These and other objects are satisfied by the present invention, which provides a precured rebar product (or other reinforced article) that can be formed into either linear or nonlinear rebar as desired. The precured rebar product includes a core of reinforcing fibers impregnated with a resin, a cladding of reinforcing fibers and other reinforcing material (such as ceramic powder or spheres) impregnated with a resin, and an outer shell, typically formed of a material that is sufficiently ductile to be formed into a desired shape, yet is sufficiently rigid to retain its shape once it is formed (such as aluminum or steel). The core and cladding can be formed by conventional pultrusion-type techniques, but the resins of the core and cladding are not completely cured. They are encased in the shell material, which preferably includes deformations into which the resin of the cladding can flow to form the deformations of the rebar. Once the precured rebar product has been produced, it can then be formed into a desired shape (either linear or nonlinear) and can then be completely cured. After curing, the shells can be removed to provide a composite structural rebar component.
An apparatus suitable for producing the aforementioned precured rebar product includes means for forming a core having unidirectionally oriented impregnated fibers, means for forming a cladding having unidirectionally oriented fibers and additional reinforcing material, and means for encasing the core and cladding with a shell of a desired shape. It is preferred that both the core and cladding be formed by pulling the reinforcing fibers through respective resin baths, then forcing them through shaping fixtures. The shell can be applied by also forcing it through a sleeve through which the core and cladding also travel, then forming a seam in the shell material to prevent the resin from escaping. Preferably, if linear rebar is to be formed, the resin is cured “in-line” with the formation of the core and cladding. If, instead, nonlinear rebar is to be produced, it is preferred that the precured rebar product be cut to length and bent to the desired shape prior to curing.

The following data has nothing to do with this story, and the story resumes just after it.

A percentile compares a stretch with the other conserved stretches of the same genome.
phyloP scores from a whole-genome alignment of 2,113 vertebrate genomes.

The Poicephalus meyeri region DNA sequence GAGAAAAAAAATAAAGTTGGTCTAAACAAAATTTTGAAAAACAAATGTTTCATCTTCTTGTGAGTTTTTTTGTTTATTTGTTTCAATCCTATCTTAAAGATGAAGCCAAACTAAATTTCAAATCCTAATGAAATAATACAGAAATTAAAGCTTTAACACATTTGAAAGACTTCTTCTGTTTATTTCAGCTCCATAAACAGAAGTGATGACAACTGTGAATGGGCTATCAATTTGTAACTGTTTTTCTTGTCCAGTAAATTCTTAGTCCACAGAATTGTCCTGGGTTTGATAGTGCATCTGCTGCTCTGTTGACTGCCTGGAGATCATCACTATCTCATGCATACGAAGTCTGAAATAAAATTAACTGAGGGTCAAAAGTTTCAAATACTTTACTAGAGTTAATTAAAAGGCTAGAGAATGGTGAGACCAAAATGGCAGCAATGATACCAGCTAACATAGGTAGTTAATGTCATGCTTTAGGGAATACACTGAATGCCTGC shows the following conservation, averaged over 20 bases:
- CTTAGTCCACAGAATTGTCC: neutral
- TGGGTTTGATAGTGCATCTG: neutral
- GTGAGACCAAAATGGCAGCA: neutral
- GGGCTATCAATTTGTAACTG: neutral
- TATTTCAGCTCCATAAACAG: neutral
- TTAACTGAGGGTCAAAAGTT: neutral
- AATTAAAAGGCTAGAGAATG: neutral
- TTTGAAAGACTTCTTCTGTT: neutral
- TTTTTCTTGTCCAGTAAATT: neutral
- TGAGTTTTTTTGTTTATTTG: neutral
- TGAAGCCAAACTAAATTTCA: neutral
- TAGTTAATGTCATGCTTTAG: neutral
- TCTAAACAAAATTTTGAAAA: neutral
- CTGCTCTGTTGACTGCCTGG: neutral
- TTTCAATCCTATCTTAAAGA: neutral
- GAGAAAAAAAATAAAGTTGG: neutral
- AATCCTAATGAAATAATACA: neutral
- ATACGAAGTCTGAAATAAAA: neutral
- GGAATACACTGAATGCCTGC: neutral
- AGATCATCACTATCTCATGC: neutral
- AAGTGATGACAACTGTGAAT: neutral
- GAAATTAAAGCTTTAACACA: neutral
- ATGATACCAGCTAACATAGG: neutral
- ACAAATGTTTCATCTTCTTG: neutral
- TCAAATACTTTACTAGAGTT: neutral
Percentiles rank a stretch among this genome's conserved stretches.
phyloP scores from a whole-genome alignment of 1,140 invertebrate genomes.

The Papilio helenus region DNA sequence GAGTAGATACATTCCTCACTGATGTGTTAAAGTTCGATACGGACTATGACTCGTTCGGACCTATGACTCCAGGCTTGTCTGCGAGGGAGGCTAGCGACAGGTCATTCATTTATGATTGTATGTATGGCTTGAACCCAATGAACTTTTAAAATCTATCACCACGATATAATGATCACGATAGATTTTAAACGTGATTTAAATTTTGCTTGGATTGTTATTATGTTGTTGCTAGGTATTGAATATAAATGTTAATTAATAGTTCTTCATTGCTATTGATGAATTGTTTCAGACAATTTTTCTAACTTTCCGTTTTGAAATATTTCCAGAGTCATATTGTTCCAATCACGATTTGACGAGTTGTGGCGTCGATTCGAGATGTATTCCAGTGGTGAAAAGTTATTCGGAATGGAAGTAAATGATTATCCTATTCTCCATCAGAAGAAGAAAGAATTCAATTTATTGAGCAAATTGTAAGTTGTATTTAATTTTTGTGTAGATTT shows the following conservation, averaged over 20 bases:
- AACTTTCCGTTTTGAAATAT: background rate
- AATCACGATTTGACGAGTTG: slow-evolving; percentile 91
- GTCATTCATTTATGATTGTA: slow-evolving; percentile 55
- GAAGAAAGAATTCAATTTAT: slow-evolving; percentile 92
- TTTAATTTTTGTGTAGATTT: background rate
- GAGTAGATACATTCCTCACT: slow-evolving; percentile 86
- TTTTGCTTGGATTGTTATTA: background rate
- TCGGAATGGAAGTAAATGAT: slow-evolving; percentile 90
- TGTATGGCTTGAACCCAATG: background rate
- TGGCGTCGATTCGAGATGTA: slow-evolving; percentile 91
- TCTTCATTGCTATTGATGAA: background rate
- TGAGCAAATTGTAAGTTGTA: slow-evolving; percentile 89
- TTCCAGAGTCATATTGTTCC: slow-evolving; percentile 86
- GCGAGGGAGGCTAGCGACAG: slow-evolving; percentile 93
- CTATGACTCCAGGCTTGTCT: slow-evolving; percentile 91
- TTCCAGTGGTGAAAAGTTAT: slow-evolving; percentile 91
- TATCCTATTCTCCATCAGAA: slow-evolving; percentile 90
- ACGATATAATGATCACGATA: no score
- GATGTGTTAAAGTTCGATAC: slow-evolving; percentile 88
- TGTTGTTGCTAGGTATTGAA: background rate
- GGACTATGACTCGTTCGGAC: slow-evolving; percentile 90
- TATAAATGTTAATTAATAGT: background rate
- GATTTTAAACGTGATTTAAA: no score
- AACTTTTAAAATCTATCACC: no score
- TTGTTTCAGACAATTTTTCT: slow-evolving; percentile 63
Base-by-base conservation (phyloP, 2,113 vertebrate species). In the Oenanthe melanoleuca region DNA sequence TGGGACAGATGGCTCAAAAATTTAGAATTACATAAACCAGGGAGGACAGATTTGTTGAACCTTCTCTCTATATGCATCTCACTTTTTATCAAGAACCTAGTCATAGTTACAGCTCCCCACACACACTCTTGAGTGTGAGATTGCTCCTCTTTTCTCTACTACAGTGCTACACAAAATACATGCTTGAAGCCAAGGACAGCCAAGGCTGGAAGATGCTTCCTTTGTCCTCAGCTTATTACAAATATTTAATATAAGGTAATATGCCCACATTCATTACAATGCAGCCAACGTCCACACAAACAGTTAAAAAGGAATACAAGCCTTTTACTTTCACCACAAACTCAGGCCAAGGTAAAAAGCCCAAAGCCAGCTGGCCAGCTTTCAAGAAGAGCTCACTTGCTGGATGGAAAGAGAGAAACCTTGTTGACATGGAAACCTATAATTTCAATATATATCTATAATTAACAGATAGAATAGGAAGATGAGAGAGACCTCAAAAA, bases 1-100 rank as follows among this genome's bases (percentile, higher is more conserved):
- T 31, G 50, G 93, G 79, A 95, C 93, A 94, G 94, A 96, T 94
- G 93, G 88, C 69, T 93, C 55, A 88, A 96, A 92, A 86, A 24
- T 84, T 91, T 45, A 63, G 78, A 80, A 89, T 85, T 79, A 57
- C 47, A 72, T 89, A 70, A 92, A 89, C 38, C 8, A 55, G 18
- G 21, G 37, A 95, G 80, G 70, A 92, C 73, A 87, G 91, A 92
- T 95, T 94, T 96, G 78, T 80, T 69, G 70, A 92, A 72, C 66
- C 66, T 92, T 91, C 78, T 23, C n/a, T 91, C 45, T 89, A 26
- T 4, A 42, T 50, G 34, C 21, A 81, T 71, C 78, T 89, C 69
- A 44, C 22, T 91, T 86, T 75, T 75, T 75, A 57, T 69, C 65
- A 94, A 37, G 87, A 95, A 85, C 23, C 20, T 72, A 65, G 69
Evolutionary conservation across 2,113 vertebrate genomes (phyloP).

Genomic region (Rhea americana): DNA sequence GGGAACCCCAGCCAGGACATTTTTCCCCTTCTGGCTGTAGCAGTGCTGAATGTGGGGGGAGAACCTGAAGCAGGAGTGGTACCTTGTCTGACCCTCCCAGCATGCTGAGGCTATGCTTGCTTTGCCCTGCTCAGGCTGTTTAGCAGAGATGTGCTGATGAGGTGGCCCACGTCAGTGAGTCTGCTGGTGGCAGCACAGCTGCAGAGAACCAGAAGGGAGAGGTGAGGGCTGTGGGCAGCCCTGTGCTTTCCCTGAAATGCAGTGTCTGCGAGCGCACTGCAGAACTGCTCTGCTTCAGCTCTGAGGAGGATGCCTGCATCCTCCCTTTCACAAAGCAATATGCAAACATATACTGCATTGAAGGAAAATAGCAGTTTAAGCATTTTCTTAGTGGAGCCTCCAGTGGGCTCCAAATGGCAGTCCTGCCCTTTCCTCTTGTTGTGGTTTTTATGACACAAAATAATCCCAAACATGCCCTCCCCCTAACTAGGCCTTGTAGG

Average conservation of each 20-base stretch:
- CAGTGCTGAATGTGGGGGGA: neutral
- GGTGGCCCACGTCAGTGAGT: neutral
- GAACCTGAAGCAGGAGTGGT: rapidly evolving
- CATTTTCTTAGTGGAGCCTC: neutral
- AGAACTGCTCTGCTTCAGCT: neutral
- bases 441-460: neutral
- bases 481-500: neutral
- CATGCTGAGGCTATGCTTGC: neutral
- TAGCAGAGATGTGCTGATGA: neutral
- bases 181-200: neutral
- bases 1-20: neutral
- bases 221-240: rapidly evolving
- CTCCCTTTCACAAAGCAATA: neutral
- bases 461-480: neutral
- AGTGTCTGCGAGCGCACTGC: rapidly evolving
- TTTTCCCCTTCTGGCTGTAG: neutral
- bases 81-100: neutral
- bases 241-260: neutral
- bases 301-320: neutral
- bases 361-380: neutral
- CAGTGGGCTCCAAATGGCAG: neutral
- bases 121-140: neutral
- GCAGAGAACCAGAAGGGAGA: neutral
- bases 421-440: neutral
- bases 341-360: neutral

FIG. 1 is a schematic representation of the pre-cured rebar-forming apparatus of the present invention.
FIGS. 1A through 1D are cross-sections taken through the aluminum sheet in the positions indicated in FIG. 1.
FIG. 2 is a schematic illustration of an apparatus employed to form linear rebar from pre-cured rebar product.
FIG. 2A is a schematic illustration of a method for forming nonlinear rebar from pre-cured rebar product.
FIG. 3 is a perspective sectional view of the pre-cured rebar product of the present invention.
FIG. 4 is an enlarged section view of the pre-cured rebar product of FIG. 3 showing the layers thereof.
FIG. 5 is a schematic representation of a pre-cured rebar product of the present invention bent to a desired configuration and cured.
FIG. 6 is a plan view of a cured bent rebar formed from the pre-cured rebar product of FIG. 5 illustrating how its aluminum sleeve can be removed.
The present invention will now be described more particularly hereinafter with reference to the accompanying drawings, in which embodiments of the invention are shown. The invention can, however, be embodied in many different forms and should not be limited to the embodiments set forth herein; rather, these embodiments are provided so that this disclosure will be thorough and complete and will fully convey the scope of the invention to those skilled in this art.